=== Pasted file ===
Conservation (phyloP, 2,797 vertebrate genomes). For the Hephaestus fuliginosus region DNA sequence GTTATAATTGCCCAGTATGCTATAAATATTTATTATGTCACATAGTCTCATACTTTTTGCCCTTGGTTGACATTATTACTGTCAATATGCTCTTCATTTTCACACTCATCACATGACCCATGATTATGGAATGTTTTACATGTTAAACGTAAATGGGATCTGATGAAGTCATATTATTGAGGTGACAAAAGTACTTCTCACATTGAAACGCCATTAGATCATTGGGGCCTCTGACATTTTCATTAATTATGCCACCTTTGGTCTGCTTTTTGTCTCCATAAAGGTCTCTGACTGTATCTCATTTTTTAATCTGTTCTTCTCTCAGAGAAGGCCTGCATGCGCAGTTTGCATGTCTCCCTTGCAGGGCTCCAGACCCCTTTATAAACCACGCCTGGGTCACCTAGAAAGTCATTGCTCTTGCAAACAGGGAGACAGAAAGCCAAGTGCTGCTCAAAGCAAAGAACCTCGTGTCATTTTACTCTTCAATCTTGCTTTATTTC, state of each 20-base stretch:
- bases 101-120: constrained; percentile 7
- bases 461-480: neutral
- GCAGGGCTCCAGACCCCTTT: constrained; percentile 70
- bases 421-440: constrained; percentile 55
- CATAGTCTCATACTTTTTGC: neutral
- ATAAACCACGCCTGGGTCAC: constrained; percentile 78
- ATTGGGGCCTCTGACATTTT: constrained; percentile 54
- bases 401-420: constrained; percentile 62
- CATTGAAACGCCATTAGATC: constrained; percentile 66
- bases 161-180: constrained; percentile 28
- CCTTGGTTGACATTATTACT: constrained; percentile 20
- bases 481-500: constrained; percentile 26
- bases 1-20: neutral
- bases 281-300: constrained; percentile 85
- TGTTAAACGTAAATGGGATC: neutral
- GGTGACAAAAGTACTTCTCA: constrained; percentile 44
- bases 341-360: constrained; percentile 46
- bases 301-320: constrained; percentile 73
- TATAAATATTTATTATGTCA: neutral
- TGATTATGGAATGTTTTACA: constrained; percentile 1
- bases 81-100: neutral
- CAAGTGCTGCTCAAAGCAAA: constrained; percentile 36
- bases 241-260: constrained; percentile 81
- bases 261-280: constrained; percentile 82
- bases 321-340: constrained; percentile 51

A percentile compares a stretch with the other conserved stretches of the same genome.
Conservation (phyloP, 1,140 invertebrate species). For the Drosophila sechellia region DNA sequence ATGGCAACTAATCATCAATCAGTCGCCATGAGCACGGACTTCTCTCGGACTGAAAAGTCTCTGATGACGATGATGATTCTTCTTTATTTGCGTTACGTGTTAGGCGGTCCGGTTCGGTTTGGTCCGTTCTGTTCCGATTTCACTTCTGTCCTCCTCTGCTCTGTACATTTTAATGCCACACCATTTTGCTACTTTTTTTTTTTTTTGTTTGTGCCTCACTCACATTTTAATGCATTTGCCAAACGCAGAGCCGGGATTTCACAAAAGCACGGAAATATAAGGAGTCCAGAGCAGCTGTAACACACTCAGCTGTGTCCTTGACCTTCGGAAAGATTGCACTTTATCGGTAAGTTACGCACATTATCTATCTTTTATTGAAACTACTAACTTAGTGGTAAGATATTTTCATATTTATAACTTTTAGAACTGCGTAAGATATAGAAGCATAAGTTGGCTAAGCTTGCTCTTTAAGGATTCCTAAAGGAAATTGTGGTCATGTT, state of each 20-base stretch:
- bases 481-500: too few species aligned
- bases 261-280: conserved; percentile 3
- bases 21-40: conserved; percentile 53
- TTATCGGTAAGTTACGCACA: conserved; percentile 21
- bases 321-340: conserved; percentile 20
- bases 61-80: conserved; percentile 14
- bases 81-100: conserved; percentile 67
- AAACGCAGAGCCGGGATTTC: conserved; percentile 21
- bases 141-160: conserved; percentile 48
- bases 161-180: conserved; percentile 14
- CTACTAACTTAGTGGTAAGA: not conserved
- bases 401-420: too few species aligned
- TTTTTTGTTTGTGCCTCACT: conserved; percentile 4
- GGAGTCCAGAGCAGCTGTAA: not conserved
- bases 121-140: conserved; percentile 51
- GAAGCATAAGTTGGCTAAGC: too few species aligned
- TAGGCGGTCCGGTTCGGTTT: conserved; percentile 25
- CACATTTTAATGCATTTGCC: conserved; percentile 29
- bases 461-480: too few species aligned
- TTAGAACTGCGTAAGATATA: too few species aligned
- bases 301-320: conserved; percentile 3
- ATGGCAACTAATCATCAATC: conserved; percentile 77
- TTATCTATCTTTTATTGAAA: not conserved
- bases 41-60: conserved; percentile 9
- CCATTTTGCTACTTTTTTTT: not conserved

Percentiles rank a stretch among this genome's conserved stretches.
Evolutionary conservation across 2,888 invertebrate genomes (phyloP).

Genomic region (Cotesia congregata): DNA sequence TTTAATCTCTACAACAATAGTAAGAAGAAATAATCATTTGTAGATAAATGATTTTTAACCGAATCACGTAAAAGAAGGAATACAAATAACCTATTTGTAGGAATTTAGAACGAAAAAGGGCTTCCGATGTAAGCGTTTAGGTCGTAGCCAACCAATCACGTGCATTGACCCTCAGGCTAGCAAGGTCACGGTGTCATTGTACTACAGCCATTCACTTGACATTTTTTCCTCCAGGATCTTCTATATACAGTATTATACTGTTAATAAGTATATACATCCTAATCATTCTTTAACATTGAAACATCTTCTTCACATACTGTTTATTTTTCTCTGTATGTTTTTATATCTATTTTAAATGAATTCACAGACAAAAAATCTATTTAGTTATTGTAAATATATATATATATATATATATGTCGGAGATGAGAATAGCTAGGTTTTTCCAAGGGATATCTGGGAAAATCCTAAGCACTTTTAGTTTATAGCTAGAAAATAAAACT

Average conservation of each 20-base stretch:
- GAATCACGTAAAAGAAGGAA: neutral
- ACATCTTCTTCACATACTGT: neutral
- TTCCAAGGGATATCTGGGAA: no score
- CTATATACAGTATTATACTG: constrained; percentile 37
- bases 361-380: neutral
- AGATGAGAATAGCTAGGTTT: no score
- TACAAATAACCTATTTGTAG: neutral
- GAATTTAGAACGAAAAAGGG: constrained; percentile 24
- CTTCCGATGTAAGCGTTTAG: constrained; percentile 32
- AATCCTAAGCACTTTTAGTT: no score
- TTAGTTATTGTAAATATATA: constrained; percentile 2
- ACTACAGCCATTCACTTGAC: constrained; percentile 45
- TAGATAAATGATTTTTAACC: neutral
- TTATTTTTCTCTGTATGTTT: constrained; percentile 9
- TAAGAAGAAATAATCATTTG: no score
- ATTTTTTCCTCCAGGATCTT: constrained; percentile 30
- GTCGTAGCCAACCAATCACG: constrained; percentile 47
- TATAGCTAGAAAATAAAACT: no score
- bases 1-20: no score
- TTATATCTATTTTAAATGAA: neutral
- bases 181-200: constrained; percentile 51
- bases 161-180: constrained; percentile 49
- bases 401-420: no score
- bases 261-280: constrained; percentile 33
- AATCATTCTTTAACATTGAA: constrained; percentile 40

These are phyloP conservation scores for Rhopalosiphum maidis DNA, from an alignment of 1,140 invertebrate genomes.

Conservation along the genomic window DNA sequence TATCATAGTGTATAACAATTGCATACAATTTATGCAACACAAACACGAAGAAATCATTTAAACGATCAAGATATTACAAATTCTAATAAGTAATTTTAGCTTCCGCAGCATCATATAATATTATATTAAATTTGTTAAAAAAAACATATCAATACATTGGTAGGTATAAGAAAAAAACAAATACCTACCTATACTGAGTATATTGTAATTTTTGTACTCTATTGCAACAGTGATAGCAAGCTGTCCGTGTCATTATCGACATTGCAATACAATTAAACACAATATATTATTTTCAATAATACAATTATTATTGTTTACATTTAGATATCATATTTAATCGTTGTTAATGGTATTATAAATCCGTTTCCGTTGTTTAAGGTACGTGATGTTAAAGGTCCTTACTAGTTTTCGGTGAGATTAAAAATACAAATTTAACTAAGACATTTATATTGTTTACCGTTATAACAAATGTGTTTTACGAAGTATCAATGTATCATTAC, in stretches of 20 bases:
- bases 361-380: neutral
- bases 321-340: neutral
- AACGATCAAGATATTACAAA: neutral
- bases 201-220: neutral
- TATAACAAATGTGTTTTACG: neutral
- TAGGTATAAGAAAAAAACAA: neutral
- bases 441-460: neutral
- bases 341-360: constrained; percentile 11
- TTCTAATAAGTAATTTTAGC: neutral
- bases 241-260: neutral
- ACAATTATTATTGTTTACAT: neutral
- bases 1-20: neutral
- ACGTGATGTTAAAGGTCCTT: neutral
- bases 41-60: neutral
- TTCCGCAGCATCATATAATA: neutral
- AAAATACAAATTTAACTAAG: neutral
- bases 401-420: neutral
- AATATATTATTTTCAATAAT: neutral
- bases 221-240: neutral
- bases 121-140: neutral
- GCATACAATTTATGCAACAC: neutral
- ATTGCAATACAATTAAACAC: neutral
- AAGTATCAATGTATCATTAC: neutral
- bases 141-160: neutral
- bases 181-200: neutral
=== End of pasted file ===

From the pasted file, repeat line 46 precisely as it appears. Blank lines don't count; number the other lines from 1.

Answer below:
- CACATTTTAATGCATTTGCC: conserved; percentile 29